The Texas House budget lops off $8 billion from education, and the Senate plan cuts $4 billion. Last year, school budgets totaled $51 billion, $23 billion of which came from the state. The state's cuts might not be as tough for districts to swallow if student enrollment weren't skyrocketing. But over the past decade, Texas's school aged population has grown by roughly 30%. According to one survey, the state enrolls 500 new students every school day.

Last week Jim Pitts, the GOP chairman of Texas's House Appropriations Committee, warned the legislature that many schools could be forced to shut down eventually if lawmakers don't appropriate more money for education. Teachers unions have also warned that the budget could result in between 80,000 and 100,000 layoffs.

Since state law caps local property tax rates, districts can't raise them when state funding decreases. In 2001 a number of school districts sued the state arguing that it violated a constitutional mandate to adequately fund education. The districts won that case, which could serve as a precedent for future lawsuits.

Yet it's important to maintain perspective. The National Education Association reports that Texas spends $9,227 per pupil, or roughly $1,300 less than the national average, but still more than what either California or Florida spends. Texas also seems to get more bang for its buck. According to a federal National Assessment of Education Progress report, Texas has higher math and writing test scores and a lower pupil-teacher ratio than the national average.

Lone Star Republicans say that education cuts will only be temporary and that the state's economic resurgence will restore funding in the next couple of years. They have good reason to hope so. Texas accounted for 17% of the nation's job growth in March. While other states are raising taxes to spare education, Texas's low tax base will spur economic growth, which over time will provide more revenue for schools.

-- Allysia Finley

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Statement by Gov. Rick Perry on the Comptroller’s Revised Revenue Estimate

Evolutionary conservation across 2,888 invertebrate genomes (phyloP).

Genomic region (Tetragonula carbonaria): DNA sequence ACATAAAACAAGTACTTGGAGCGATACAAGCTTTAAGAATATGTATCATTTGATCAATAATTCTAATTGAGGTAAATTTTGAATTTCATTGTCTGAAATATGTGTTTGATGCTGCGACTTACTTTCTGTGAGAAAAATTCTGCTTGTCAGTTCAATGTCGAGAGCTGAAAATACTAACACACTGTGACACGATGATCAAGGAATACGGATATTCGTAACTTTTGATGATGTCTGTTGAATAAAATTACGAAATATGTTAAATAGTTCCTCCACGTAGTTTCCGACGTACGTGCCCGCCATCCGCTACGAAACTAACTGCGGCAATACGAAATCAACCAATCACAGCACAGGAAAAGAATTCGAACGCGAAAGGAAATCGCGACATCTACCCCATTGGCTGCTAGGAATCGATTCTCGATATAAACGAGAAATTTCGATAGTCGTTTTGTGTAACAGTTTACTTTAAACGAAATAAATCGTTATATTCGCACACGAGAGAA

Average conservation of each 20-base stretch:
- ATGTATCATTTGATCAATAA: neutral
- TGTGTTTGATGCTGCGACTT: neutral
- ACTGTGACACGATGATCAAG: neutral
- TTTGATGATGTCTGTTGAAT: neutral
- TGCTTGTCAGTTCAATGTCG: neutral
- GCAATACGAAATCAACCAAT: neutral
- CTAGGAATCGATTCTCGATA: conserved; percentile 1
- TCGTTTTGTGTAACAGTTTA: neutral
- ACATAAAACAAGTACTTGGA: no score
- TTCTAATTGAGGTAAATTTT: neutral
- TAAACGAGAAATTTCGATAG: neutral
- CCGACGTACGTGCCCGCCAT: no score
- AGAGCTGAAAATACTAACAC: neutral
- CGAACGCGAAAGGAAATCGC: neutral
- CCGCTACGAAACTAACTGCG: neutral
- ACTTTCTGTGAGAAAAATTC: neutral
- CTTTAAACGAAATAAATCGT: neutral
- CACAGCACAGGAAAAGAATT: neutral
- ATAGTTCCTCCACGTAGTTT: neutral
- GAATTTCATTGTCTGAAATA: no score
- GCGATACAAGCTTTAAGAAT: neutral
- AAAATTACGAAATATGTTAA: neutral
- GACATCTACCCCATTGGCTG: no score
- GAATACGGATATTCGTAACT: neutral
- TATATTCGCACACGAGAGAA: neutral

Governor Rick Perry today issued the following statement on Comptroller Susan Combs' Revised Biennial Revenue Estimate:

"The revised revenue estimate shows the strength of Texas job creation and economic growth, but it does not mean lawmakers can abandon necessary budget reductions. Just as Texas families and employers have had to tighten their belts during the national recession, so must state government.

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California Dreamin'—of Jobs in Texas

APRIL 22, 2011
Wall Street Journal
John Fund
<img src="" /> <i>Austin, Texas</i> It wasn't your usual legislative hearing. A group of largely Republican California lawmakers and Democratic Lt. Gov. Gavin Newsom traveled here last week to hear from businesses that have left their state to set up shop in Texas. "We came to learn why they would pick up their roots and move in order to grow their businesses," says GOP Assemblyman Dan Logue, who organized the trip. "Why does Chief Executive magazine rate California the worst state for job and business growth and Texas the best state?" The contrast is undeniable. Texas has added 165,000 jobs during the last three years while California has lost 1.2 million. California's jobless rate is 12% compared to 8% in Texas.

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Perry: Let's cut spending before we try to raise revenue

Thursday, April 14th, 2011
Houston Chronicle
By; Associated Press
AUSTIN — Gov. Rick Perry is taking a dim view of efforts to raise more money for the strapped Texas budget. Perry said Thursday that lawmakers should focus on cutting programs, not hunting for additional money.

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Perry warns Legislature: Don't tap Rainy Day Fund

March 8, 2011
Houston Chronicle
DALLAS — Texas Gov. Rick Perry said Tuesday the Legislature should keep its hands off the state's Rainy Day Fund, but he declined to say whether he'd veto any move to use the money. "The truth of the matter is, there's no guarantee we won't be in the same situation in two years," Perry told reporters at a Dallas machine shop, where he touted the virtues of small business. "If we tap the fund now, all we've done is kick the can down the road."

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State of the State

Governor Perry delivered his State of the State address this week, proposing to consolidate or suspend non-critical state agencies in order to make state government more streamlined and efficient. The governor also outlined his priorities for the 82nd Legislative Session, including balancing the budget without raising taxes, preserving essential services, and strengthening Texas' position as a national economic leader through sound policies. Check out the Governor's entire State of the State address below.